The Belgian parliament has enacted legislation to change a controversial war crimes law under which cases were filed against President Bush and many other world leaders.
The Senate passed the measure Friday, following approval by the lower House earlier in the week. Under the new legislation the jurisdiction of Belgian courts is limited to cases involving long-term Belgian citizens or residents, who were victims or suspects at the time of an alleged crime. The changes also ensure immunity for world leaders and officials who visit Belgium.
The original law gave Belgian courts the power of universal jurisdiction, to try war crimes cases, no matter where the acts were allegedly committed, and no matter what the nationality of those involved. The law angered Washington when lawsuits were filed against President Bush and other senior U.S. officials accusing them of war crimes in Iraq.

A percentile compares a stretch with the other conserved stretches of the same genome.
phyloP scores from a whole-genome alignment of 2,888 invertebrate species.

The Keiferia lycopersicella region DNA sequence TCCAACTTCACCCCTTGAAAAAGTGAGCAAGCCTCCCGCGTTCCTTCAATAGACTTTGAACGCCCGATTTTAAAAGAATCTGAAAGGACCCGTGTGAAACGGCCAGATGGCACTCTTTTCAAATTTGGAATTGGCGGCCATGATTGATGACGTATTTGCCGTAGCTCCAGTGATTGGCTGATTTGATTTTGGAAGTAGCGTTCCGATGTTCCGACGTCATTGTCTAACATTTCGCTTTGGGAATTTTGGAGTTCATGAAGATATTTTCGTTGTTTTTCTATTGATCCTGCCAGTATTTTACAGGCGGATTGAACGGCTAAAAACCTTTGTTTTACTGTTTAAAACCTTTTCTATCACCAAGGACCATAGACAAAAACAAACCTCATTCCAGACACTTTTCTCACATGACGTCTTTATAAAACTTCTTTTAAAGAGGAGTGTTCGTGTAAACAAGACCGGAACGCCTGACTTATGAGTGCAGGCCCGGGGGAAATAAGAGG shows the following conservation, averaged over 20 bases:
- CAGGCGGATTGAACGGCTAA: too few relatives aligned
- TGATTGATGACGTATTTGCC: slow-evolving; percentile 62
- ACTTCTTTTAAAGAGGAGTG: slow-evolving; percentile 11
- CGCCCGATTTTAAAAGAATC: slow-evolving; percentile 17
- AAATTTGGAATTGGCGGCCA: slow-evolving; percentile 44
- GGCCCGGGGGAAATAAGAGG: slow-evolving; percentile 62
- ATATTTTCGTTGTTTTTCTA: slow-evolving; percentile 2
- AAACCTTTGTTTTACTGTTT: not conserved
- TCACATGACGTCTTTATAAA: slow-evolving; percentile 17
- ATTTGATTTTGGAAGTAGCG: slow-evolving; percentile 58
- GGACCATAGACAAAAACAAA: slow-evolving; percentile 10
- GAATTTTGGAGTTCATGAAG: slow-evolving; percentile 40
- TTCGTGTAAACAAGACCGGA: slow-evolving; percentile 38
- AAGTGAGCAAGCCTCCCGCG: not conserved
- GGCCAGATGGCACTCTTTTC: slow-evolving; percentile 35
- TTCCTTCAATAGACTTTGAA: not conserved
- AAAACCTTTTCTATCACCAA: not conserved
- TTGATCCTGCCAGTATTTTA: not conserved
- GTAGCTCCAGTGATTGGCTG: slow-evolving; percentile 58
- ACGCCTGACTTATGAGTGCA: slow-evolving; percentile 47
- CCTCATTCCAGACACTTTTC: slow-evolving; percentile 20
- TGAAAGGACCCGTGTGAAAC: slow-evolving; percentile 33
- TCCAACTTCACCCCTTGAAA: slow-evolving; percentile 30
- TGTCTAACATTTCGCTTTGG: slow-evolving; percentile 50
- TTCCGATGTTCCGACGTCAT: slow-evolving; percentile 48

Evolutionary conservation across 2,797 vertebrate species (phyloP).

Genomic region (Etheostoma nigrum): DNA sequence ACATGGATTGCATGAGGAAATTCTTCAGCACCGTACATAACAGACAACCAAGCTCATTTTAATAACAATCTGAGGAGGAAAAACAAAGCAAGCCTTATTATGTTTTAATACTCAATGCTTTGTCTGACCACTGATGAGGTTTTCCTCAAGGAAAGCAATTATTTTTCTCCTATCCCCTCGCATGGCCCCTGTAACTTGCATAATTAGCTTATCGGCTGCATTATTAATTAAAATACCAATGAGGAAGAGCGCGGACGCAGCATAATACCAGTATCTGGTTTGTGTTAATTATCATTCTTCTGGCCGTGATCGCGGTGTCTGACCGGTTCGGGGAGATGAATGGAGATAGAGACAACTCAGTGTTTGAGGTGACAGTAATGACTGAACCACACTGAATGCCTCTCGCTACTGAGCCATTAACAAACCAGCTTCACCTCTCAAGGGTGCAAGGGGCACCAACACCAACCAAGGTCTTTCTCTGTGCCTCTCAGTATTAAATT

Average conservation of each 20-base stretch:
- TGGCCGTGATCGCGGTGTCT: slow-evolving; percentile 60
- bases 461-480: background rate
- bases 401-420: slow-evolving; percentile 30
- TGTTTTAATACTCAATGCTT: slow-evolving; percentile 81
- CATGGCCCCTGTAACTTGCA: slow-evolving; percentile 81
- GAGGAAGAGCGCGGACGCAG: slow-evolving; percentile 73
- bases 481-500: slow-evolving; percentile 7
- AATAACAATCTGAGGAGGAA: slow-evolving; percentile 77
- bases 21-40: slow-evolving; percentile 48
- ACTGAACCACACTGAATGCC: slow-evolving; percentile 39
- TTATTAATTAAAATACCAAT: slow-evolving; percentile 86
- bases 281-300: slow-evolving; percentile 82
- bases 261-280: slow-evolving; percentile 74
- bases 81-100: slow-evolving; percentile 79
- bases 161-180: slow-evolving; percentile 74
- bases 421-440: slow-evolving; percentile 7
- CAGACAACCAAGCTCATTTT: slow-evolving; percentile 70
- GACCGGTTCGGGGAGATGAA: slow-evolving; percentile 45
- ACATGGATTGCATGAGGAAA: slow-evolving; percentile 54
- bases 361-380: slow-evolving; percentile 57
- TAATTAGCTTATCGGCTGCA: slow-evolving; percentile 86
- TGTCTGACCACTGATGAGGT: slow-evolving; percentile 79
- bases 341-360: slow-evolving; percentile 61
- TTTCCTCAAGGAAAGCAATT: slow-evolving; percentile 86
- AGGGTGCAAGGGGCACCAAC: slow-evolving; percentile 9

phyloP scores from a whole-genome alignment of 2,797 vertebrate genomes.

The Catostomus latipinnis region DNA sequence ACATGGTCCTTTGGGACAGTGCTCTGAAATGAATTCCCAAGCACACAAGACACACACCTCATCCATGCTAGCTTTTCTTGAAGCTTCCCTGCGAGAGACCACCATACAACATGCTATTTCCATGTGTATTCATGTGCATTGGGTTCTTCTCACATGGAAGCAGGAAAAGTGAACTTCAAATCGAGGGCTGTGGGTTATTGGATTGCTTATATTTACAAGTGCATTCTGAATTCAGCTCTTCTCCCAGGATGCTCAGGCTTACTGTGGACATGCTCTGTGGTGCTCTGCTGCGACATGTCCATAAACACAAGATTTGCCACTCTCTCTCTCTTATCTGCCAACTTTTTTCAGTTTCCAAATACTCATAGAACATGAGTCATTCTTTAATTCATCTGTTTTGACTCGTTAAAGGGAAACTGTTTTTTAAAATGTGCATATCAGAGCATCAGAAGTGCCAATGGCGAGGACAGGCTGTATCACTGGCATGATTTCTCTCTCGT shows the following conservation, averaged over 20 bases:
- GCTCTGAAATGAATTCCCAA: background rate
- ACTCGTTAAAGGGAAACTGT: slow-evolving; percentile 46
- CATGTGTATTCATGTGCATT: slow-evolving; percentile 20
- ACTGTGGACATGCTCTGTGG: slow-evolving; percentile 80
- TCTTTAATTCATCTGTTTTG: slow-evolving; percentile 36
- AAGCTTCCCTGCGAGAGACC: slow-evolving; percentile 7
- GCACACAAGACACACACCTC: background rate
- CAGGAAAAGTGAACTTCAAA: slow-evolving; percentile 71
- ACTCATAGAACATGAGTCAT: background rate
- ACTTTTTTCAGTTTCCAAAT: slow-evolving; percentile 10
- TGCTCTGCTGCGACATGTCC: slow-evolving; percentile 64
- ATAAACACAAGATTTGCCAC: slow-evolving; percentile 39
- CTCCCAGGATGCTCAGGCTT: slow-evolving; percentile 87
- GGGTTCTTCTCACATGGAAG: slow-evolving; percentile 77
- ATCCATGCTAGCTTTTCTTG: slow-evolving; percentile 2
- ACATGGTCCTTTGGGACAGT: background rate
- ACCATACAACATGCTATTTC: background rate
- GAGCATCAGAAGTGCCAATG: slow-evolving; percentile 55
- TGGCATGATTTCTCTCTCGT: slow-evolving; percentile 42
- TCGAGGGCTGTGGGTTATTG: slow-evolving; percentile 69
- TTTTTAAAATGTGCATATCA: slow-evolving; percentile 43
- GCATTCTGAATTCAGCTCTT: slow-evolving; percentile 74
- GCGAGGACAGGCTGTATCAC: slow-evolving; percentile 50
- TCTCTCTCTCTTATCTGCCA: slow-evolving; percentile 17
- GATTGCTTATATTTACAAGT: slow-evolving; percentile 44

Subsequently, U.S. Defense Secretary Donald Rumsfeld said Washington would be reluctant to send American officials to NATO meetings in Brussels, and that the United States opposed further spending on a new NATO headquarters in Belgium.
The original law provoked a number of controversies. One prominent case against Israeli Prime Minister Ariel Sharon was thrown out by the Belgian Supreme Court earlier this year. Even Belgian Foreign Minister Louis Michel was affected, when an opposition party filed a complaint against him, accusing him of illegally authorizing arms shipments to Nepal.
Mr. Michel told the Senate Friday that the noble cause that prompted the parliament to adopt the law, was abused and manipulated for political ends. He said relations have been damaged with nations that Belgium traditionally has excellent ties with.
Critics say the old law, originally passed in 1993, made Belgium somewhat of a joke on the world stage. The law was first applied to prosecute two Rwandan nuns on genocide charges in 2001. This prompted a series of other lawsuits against a number of world figures.